DESIGN JOURNEY | SHAYLA GRACE
Good morning friends! I’m here to introduce you to a truly wonderful human named Shayla. I got to know this fellow designer on Twitter and we got to emailing a bit. After encountering a few hiccups in my design process, I reached out to Shayla (who has been freelancing for 5 years) for advice. We ended up chatting on the phone for over an hour about clients, work and being a freelance designer! I have to say, it’s people like Shayla who make me love the internet and the opportunities it gives us. I could go on and on about her kind heart and giving spirit (she just sent me a lovely package with some beautiful prints from her shop!!) as well as her interesting journey to being a designer (she was a business major in college & born in Jamaica!) but I’ll let her take it from here!
Hi All, I’m Shayla!
I’m a designer and photographer. I also really love to draw and I’m currently teaching myself to paint with watercolors. Whether I’m using adobe creative suites, a camera, a paint brush or actual pen and paper I feel most alive when I can bring a vision I have in my head to life.
On the personal side, I’m originally from Jamaica, since moving to the states when I was 5 I’ve lived in Miami FL, Arizona, Pennsylvania and I’m now happily residing in Northern Virginia just outside of Washington DC, I LOVE it here; I can honestly say there’s nowhere else in the world I’d rather live right now. I also recently got married to a super awesome guy who I first fell in love with when I was just 15 years old (it’s a long story you can read it here if you’re interested).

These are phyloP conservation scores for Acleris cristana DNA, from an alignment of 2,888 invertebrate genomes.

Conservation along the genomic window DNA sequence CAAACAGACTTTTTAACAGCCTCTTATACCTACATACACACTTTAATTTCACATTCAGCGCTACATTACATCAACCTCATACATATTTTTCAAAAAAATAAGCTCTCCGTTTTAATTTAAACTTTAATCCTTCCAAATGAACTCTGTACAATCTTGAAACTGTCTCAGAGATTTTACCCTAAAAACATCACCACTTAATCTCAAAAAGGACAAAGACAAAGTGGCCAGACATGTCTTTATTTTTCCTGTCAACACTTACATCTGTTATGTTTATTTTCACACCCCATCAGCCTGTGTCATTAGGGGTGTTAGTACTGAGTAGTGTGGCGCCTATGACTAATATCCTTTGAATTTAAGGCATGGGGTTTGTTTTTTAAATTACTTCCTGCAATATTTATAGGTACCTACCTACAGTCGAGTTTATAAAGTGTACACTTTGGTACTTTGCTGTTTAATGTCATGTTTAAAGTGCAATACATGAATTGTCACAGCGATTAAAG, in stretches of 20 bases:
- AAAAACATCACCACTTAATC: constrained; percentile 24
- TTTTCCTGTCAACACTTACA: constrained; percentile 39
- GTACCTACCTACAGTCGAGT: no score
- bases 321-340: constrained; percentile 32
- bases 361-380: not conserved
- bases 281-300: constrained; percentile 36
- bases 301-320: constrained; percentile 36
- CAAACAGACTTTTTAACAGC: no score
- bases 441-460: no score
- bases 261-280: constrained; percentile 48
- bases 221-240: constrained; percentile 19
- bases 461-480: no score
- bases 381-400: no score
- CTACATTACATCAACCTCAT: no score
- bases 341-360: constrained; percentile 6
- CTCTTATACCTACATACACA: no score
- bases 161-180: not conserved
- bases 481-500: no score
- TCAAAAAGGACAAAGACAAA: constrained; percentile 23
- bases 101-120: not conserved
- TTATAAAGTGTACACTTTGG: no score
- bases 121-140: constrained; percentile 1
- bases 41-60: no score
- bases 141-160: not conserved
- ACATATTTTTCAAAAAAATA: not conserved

When did you decide you wanted to be a graphic designer?
I always liked to draw and color and when I was child for some reason I also used to like using my ruler, pencil and school lined paper to draw very neat boxy houses (which may be why I still very much like neat boxy design). My first love of something design related was when my Grandmother took an interior design course when I was 15 years old; I’ve seriously considered that career path many times in my life.
Graphic design however never even crossed my mind until after I had graduated college and was working in the corporate world of marketing, but once I realized that this was something I could actually do for a living, that I could get paid to be creative and do what I love, there was no turning back!
A lot of people have told me that I should choose just one thing but I don’t agree. Everything I do creatively lives within me and to give one up would be like killing a part of me. Besides some of the most successful people in the world do much more than one thing and in other industries like the entertainment industry being what they call a “Triple Threat” is a good thing, so why can’t it be the same in the creative industry?
How did you transition from being a student in school to being a designer in the “real world”?
I didn’t go to school for design, I have a BA in Business with a minor in Marketing (I also did a fair amount of studies in Psychology, English Literature and Theology; all career paths I considered at one time or another). My first corporate job was working for a commercial real estate company in Arizona that manages and markets the largest shopping malls in the state and throughout the entire United States.